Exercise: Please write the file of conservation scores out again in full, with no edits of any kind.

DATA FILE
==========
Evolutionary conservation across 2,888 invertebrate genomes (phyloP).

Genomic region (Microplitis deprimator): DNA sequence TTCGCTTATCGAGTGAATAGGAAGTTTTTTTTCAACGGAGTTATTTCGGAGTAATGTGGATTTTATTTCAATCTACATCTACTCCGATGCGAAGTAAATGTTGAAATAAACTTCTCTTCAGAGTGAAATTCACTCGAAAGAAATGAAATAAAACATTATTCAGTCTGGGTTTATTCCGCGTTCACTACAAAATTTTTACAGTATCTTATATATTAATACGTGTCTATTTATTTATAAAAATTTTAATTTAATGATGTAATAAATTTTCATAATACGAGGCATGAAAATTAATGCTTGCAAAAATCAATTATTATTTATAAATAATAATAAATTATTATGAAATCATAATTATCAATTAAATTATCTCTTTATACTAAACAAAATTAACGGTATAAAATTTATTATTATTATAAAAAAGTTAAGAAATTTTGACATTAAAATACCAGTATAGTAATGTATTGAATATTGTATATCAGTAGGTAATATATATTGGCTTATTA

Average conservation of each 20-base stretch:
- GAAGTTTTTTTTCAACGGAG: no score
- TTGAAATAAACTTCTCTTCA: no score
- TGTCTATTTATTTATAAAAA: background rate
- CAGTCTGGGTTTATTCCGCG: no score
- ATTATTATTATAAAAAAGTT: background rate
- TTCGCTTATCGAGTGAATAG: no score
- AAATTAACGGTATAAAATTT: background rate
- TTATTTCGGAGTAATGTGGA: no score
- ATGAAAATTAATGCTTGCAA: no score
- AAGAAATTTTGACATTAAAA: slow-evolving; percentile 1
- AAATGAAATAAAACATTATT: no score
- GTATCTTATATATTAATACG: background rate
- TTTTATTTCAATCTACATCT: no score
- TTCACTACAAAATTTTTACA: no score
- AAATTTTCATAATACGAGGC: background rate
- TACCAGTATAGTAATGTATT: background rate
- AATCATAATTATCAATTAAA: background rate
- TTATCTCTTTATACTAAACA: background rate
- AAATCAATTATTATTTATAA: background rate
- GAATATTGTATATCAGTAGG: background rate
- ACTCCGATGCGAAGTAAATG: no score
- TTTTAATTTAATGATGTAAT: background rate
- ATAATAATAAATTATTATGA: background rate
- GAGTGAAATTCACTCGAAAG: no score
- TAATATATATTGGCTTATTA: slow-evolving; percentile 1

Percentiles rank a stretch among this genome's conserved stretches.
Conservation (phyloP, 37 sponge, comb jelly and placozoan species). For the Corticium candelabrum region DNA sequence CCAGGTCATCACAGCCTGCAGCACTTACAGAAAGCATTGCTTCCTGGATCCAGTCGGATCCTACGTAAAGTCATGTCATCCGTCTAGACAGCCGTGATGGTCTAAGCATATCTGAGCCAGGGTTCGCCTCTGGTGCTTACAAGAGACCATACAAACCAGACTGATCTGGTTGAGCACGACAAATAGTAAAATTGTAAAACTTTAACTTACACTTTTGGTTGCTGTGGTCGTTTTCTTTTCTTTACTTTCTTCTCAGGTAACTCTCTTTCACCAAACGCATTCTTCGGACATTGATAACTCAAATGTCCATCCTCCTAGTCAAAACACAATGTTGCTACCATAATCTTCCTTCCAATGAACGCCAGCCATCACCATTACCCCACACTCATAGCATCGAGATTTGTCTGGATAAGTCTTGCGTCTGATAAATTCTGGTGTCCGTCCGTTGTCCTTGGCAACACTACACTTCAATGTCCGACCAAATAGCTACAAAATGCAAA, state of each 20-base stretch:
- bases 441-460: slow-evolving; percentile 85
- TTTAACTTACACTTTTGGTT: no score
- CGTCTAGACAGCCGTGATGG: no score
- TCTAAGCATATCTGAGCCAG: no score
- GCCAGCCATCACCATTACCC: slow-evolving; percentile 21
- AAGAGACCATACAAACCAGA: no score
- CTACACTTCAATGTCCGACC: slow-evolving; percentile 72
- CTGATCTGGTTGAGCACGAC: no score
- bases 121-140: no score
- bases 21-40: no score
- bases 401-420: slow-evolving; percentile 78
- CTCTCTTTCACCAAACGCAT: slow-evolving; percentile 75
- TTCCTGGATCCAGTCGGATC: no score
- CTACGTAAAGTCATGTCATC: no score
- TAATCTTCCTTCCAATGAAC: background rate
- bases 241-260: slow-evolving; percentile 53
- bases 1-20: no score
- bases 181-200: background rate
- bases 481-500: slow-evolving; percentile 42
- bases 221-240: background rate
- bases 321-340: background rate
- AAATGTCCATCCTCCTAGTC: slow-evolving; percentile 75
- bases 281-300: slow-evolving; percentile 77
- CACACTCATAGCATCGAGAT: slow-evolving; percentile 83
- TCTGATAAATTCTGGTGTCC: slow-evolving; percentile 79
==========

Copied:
Evolutionary conservation across 2,888 invertebrate genomes (phyloP).

Genomic region (Microplitis deprimator): DNA sequence TTCGCTTATCGAGTGAATAGGAAGTTTTTTTTCAACGGAGTTATTTCGGAGTAATGTGGATTTTATTTCAATCTACATCTACTCCGATGCGAAGTAAATGTTGAAATAAACTTCTCTTCAGAGTGAAATTCACTCGAAAGAAATGAAATAAAACATTATTCAGTCTGGGTTTATTCCGCGTTCACTACAAAATTTTTACAGTATCTTATATATTAATACGTGTCTATTTATTTATAAAAATTTTAATTTAATGATGTAATAAATTTTCATAATACGAGGCATGAAAATTAATGCTTGCAAAAATCAATTATTATTTATAAATAATAATAAATTATTATGAAATCATAATTATCAATTAAATTATCTCTTTATACTAAACAAAATTAACGGTATAAAATTTATTATTATTATAAAAAAGTTAAGAAATTTTGACATTAAAATACCAGTATAGTAATGTATTGAATATTGTATATCAGTAGGTAATATATATTGGCTTATTA

Average conservation of each 20-base stretch:
- GAAGTTTTTTTTCAACGGAG: no score
- TTGAAATAAACTTCTCTTCA: no score
- TGTCTATTTATTTATAAAAA: background rate
- CAGTCTGGGTTTATTCCGCG: no score
- ATTATTATTATAAAAAAGTT: background rate
- TTCGCTTATCGAGTGAATAG: no score
- AAATTAACGGTATAAAATTT: background rate
- TTATTTCGGAGTAATGTGGA: no score
- ATGAAAATTAATGCTTGCAA: no score
- AAGAAATTTTGACATTAAAA: slow-evolving; percentile 1
- AAATGAAATAAAACATTATT: no score
- GTATCTTATATATTAATACG: background rate
- TTTTATTTCAATCTACATCT: no score
- TTCACTACAAAATTTTTACA: no score
- AAATTTTCATAATACGAGGC: background rate
- TACCAGTATAGTAATGTATT: background rate
- AATCATAATTATCAATTAAA: background rate
- TTATCTCTTTATACTAAACA: background rate
- AAATCAATTATTATTTATAA: background rate
- GAATATTGTATATCAGTAGG: background rate
- ACTCCGATGCGAAGTAAATG: no score
- TTTTAATTTAATGATGTAAT: background rate
- ATAATAATAAATTATTATGA: background rate
- GAGTGAAATTCACTCGAAAG: no score
- TAATATATATTGGCTTATTA: slow-evolving; percentile 1

Percentiles rank a stretch among this genome's conserved stretches.
Conservation (phyloP, 37 sponge, comb jelly and placozoan species). For the Corticium candelabrum region DNA sequence CCAGGTCATCACAGCCTGCAGCACTTACAGAAAGCATTGCTTCCTGGATCCAGTCGGATCCTACGTAAAGTCATGTCATCCGTCTAGACAGCCGTGATGGTCTAAGCATATCTGAGCCAGGGTTCGCCTCTGGTGCTTACAAGAGACCATACAAACCAGACTGATCTGGTTGAGCACGACAAATAGTAAAATTGTAAAACTTTAACTTACACTTTTGGTTGCTGTGGTCGTTTTCTTTTCTTTACTTTCTTCTCAGGTAACTCTCTTTCACCAAACGCATTCTTCGGACATTGATAACTCAAATGTCCATCCTCCTAGTCAAAACACAATGTTGCTACCATAATCTTCCTTCCAATGAACGCCAGCCATCACCATTACCCCACACTCATAGCATCGAGATTTGTCTGGATAAGTCTTGCGTCTGATAAATTCTGGTGTCCGTCCGTTGTCCTTGGCAACACTACACTTCAATGTCCGACCAAATAGCTACAAAATGCAAA, state of each 20-base stretch:
- bases 441-460: slow-evolving; percentile 85
- TTTAACTTACACTTTTGGTT: no score
- CGTCTAGACAGCCGTGATGG: no score
- TCTAAGCATATCTGAGCCAG: no score
- GCCAGCCATCACCATTACCC: slow-evolving; percentile 21
- AAGAGACCATACAAACCAGA: no score
- CTACACTTCAATGTCCGACC: slow-evolving; percentile 72
- CTGATCTGGTTGAGCACGAC: no score
- bases 121-140: no score
- bases 21-40: no score
- bases 401-420: slow-evolving; percentile 78
- CTCTCTTTCACCAAACGCAT: slow-evolving; percentile 75
- TTCCTGGATCCAGTCGGATC: no score
- CTACGTAAAGTCATGTCATC: no score
- TAATCTTCCTTCCAATGAAC: background rate
- bases 241-260: slow-evolving; percentile 53
- bases 1-20: no score
- bases 181-200: background rate
- bases 481-500: slow-evolving; percentile 42
- bases 221-240: background rate
- bases 321-340: background rate
- AAATGTCCATCCTCCTAGTC: slow-evolving; percentile 75
- bases 281-300: slow-evolving; percentile 77
- CACACTCATAGCATCGAGAT: slow-evolving; percentile 83
- TCTGATAAATTCTGGTGTCC: slow-evolving; percentile 79